It's getting there, that's for sure. Still getting trouble with bed adhesion on very fine parts - this cable chain for example just does not want to print. The finer parts peel up off the bed and eventually the nozzle dislodges the prints from the bed.
Is the bed heating-up OK? Maybe an apron might help?
Edit: noticed this in the instructions for cable chain.
"Uploaded a version with four links arranged in different directions. For an unknown reason, when the links are assembled in a long chain they tend to curve in an arc. Printing with them arranged in different directions so that the error cancels itself out seems to fix the problem."
I think that means when they're printed and you're assembling links together - I don't get that far .
The bed is heating up just fine - I've even validated the temperature with the thermocouple probe for my multimeter (it's a little off but it's good enough). I've only tried the heated bed with blue masking tape as a printing surface - glass and other print surfaces are on my "to do" list with this printer! Right now I can cope with it, because I rarely need parts that small.
I have found that brims/aprons are required for fine parts with small contact areas on the bed. Even on high end printers like the Ulitmaker 2+.
Annoying that it adds post processing to trim them off but makes the world of difference.
Oh, a brim! Wasn't sure what an apron was!
I'll look into it, cheers both .
^ Yes, brim is what I meant, sorry. I don't know where I got apron from.
Note to self: take written notes the next time I'm at the college-of-knowledge.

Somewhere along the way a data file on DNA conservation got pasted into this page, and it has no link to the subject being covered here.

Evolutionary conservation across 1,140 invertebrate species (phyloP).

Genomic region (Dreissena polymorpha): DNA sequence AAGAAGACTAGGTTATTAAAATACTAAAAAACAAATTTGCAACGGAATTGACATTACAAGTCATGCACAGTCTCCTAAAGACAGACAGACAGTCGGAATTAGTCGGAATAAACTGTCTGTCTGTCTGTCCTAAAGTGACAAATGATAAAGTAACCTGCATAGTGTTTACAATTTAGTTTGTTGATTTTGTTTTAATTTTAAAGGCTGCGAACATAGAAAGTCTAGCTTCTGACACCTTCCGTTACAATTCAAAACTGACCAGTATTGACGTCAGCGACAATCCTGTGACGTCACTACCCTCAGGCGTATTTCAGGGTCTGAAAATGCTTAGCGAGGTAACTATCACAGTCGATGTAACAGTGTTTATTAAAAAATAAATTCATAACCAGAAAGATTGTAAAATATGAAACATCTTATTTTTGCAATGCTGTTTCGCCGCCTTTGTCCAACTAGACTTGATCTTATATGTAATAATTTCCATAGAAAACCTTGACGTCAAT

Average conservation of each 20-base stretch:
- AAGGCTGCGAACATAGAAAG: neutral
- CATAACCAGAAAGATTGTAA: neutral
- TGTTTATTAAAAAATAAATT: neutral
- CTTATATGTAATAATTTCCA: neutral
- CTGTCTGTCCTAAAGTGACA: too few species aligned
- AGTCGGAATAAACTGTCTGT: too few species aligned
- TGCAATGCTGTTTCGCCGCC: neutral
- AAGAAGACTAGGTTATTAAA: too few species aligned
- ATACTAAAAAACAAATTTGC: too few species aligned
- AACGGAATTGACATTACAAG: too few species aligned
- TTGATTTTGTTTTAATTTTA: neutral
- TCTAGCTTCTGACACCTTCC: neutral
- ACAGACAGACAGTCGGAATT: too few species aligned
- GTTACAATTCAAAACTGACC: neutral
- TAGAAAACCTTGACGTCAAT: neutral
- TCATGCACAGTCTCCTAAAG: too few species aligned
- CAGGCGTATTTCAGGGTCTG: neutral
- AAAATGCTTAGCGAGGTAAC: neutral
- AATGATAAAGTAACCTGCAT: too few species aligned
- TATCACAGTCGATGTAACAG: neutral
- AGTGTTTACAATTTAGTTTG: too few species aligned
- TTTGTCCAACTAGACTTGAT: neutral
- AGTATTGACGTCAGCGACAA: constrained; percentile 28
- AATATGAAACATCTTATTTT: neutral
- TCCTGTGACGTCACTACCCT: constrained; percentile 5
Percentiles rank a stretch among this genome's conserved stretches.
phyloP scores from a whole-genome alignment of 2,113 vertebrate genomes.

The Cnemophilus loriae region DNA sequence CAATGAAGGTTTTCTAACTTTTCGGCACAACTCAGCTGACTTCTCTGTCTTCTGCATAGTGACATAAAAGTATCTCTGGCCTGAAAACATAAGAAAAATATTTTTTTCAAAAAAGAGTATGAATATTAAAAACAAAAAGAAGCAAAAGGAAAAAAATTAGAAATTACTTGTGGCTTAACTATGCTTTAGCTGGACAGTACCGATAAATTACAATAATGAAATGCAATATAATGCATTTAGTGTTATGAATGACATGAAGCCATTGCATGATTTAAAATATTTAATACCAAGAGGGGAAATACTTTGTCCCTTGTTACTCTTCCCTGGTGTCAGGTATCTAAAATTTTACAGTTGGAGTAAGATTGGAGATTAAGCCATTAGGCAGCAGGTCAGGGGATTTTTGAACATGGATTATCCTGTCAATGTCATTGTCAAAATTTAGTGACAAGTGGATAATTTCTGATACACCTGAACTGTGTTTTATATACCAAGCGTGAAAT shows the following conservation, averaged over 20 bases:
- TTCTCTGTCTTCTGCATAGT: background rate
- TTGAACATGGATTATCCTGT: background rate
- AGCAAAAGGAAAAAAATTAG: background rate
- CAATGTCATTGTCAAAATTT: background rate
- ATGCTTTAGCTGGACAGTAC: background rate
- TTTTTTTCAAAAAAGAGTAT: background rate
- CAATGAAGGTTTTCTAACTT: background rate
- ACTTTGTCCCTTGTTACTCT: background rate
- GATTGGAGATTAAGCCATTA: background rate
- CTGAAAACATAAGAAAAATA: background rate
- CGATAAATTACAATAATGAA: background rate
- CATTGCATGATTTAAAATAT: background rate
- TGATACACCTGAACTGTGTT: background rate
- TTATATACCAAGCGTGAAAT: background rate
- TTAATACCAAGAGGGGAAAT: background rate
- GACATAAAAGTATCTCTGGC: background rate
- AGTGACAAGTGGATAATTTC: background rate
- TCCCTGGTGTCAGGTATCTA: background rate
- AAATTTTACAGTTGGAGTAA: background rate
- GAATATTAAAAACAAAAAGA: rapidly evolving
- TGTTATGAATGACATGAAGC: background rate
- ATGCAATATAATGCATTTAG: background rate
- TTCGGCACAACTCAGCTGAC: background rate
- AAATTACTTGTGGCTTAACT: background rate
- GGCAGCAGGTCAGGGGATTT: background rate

Apron means the same thing but has been superseded by brim in most of the slicing software options.
I use a brim for all of my prints, and right or wrong I use this to ensure the bed is level making adjustments whilst it's laying the brim down. I'm sure some would say I'm crazy but after getting the initial setup correct and using this method with hairspray for adhesion I've printed 5kgs of filament without a single failed print (with the exception of those that ran out of filament before being finished)
Thanks for clearing that up. Phew, I was getting a bit worried there for a minute.
That's a great idea. Noted.
Byron, I would think that models such as that boat, with a relatively small bed contact area when compared to their height, would definitely benefit from a brim to improve stability while printing.
The boat wasn't a problem. This yarn bowl I'm printing for my other half is coming out just fine, and the bed contact area is tiny compared to the rest of the print:
The only thing I've had trouble with when it comes to bed adhesion is these little pains in the backside:
Those little "spurs" are 2x4mm and they just kept lifting off the bed. (You can clearly see the extrusion problems I was having in the completed links - hopefully that's solved now.) It sounds like a brim is the way to fix that.
The bowl looks to have a contact area many times larger than the boat when compared to the height, and being round it's uniform across all axis. The boat's contact area whilst long, is very narrow.
...But I'm still not getting any stability or adhesion issues with either of those models .